Of course, there’s still a long way to go until then. Even so, it’s not hard to imagine a time when sustainability starts playing a critical role in how marketers buy their ads and from whom. In fact, focusing on sustainability could even help address some of programmatic advertising’s most persistent challenges.

Consider the issue of bid duplication, which not only warps competition but also wastes energy and undermines auction integrity. Armed with the right insights, advertisers might prefer programmatic marketplaces that enforce a one-placement-one-bid rule, streamlining both open market and deals trading.

The same goes for the tangled web of resellers, resulting from ad tech vendors buying and selling ad inventory amongst themselves, which complicates the supply chain. A push toward sustainability could encourage marketers to circumvent these vendors and seek out a more direct route — from publisher to exchange to demand-side platform (DSP).

Then there’s the pressing matter of sites created specifically for advertising, which are notorious for their high carbon output, emitting 26% more carbon than their reputable counterparts. As the industry grows more conscious of its environmental impact, the push for sustainability could offer yet another incentive for marketers to distance themselves from these energy-intensive practices.

TrustX, a company selling advertising space, believes this too. It runs private marketplaces for ads that don’t have as much of this carbon-heavy advertising, making them about 50% more environmentally friendly than other large supply-side platforms, as audited by Scope3.

Other companies are also starting to promote their eco-friendly efforts lately.

Look at contextual ad business Pixability, for instance. It’s working with Cedara to give advertisers a way to measure the carbon emissions of their ad campaigns on YouTube and make the adjustments to spending if necessary. Some of those advertisers already appear to be reaping the benefits, including Epson.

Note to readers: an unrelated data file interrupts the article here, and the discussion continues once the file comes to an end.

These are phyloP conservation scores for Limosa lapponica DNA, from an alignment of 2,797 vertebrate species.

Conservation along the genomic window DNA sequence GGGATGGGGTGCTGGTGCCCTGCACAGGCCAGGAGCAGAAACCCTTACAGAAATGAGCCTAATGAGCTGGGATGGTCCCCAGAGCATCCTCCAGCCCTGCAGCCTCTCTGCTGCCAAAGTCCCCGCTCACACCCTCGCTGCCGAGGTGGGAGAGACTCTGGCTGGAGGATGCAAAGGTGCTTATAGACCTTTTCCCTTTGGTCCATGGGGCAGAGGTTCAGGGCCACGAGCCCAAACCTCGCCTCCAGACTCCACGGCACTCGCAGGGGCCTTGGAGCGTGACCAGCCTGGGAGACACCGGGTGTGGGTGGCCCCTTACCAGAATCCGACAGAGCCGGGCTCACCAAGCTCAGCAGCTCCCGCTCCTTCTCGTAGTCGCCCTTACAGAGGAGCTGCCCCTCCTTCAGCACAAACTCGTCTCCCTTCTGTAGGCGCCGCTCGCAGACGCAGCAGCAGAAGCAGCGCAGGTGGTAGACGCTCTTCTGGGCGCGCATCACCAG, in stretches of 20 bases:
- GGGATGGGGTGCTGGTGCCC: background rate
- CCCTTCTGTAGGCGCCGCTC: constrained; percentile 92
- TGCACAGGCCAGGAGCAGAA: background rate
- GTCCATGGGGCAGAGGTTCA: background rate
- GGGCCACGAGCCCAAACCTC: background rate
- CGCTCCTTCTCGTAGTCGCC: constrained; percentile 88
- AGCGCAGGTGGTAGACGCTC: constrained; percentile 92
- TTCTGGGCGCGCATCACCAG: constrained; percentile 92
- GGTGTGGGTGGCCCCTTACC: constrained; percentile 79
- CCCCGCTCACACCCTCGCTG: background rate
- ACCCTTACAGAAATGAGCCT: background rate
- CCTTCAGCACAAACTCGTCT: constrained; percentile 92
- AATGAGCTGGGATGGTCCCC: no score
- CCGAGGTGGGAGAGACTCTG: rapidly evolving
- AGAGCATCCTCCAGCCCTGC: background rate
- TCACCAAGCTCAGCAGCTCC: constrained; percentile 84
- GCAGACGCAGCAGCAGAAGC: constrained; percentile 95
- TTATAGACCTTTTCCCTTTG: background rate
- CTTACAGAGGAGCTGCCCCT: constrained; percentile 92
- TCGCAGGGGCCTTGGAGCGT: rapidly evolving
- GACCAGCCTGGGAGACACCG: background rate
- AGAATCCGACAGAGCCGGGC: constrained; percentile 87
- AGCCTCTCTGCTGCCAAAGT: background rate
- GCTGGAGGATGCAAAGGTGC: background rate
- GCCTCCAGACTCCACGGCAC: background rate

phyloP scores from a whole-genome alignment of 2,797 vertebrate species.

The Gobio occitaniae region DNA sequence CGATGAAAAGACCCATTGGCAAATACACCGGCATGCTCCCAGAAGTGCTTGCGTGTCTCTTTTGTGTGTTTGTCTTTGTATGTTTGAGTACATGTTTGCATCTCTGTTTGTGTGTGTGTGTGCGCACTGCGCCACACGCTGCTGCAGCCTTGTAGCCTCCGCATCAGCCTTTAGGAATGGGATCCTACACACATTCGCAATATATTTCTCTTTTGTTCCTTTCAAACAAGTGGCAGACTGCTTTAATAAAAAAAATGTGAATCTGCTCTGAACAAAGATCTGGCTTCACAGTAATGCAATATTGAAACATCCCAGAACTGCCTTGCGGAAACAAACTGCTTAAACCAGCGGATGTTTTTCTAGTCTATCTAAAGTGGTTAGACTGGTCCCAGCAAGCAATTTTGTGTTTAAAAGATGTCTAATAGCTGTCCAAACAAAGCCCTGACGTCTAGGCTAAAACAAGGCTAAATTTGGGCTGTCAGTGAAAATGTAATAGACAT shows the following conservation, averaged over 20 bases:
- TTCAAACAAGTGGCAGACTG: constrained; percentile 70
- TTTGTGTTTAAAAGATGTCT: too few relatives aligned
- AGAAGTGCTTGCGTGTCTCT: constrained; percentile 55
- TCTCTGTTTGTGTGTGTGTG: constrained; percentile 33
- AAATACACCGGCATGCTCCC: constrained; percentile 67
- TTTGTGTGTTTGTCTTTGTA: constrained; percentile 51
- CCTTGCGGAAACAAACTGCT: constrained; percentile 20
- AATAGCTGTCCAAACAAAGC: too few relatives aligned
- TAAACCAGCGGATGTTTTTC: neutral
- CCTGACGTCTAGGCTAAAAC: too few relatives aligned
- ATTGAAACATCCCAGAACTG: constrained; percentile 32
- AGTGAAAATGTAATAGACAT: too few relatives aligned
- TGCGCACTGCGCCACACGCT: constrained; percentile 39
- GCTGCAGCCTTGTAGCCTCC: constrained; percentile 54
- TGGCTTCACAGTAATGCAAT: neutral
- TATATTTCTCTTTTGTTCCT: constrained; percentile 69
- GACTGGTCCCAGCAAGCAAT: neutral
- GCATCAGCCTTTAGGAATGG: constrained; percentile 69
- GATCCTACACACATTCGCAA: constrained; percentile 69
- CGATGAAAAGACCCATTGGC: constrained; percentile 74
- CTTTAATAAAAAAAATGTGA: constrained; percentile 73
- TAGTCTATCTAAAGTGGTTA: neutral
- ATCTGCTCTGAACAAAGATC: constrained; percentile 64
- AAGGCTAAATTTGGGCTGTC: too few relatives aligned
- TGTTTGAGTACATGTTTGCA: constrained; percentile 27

Campaigns conducted by the tech company, in conjunction with both firms from last September to this January, not only achieved high visibility — with ads having the potential to be seen 230 million times on YouTube — but also significantly boosted traffic to Epson’s website from the video platform by 60% during the period.

More importantly, these campaigns were designed with the environment in mind. By opting for shorter advertisements over longer ones, the environmental impact was drastically reduced, making these ads four times less detrimental to the environment, as assessed by Cedara. It found that the shortest ads, called bumper ads, were the most eco-friendly, producing very little carbon dioxide for each view. 

“The energy intensity of media buying online is quite dramatic so we’ve decided to focus on that as an agency,” said Celine Craipeau, vp of sustainability at digital agency JellyFish. “We want to be in a position over the next six years or so where we’re able to deliver a carbon budget for every client project we deliver and have a larger share of our creative production to be done around sustainable projects.”

This shift in focus is the result of a broader one from companies that are reevaluating how to achieve their corporate sustainability goals. 

For the marketers at those businesses, they’ve been moved into different parts of their respective teams as their leaders try to take a more pragmatic view of the task in hand, as reported by Business Insider earlier this year.

This doesn’t mean they’re backing away from any prior commitments. It’s more like they’ve realized the path to net zero is by no means assured.

“2024 is going to be a tipping point for sustainability in advertising, as increasing numbers of brands, agencies and publishers push their vendors to demonstrate how they can guarantee sustainability at every stage of the media supply chain,” said Filler.

Tags industry Ad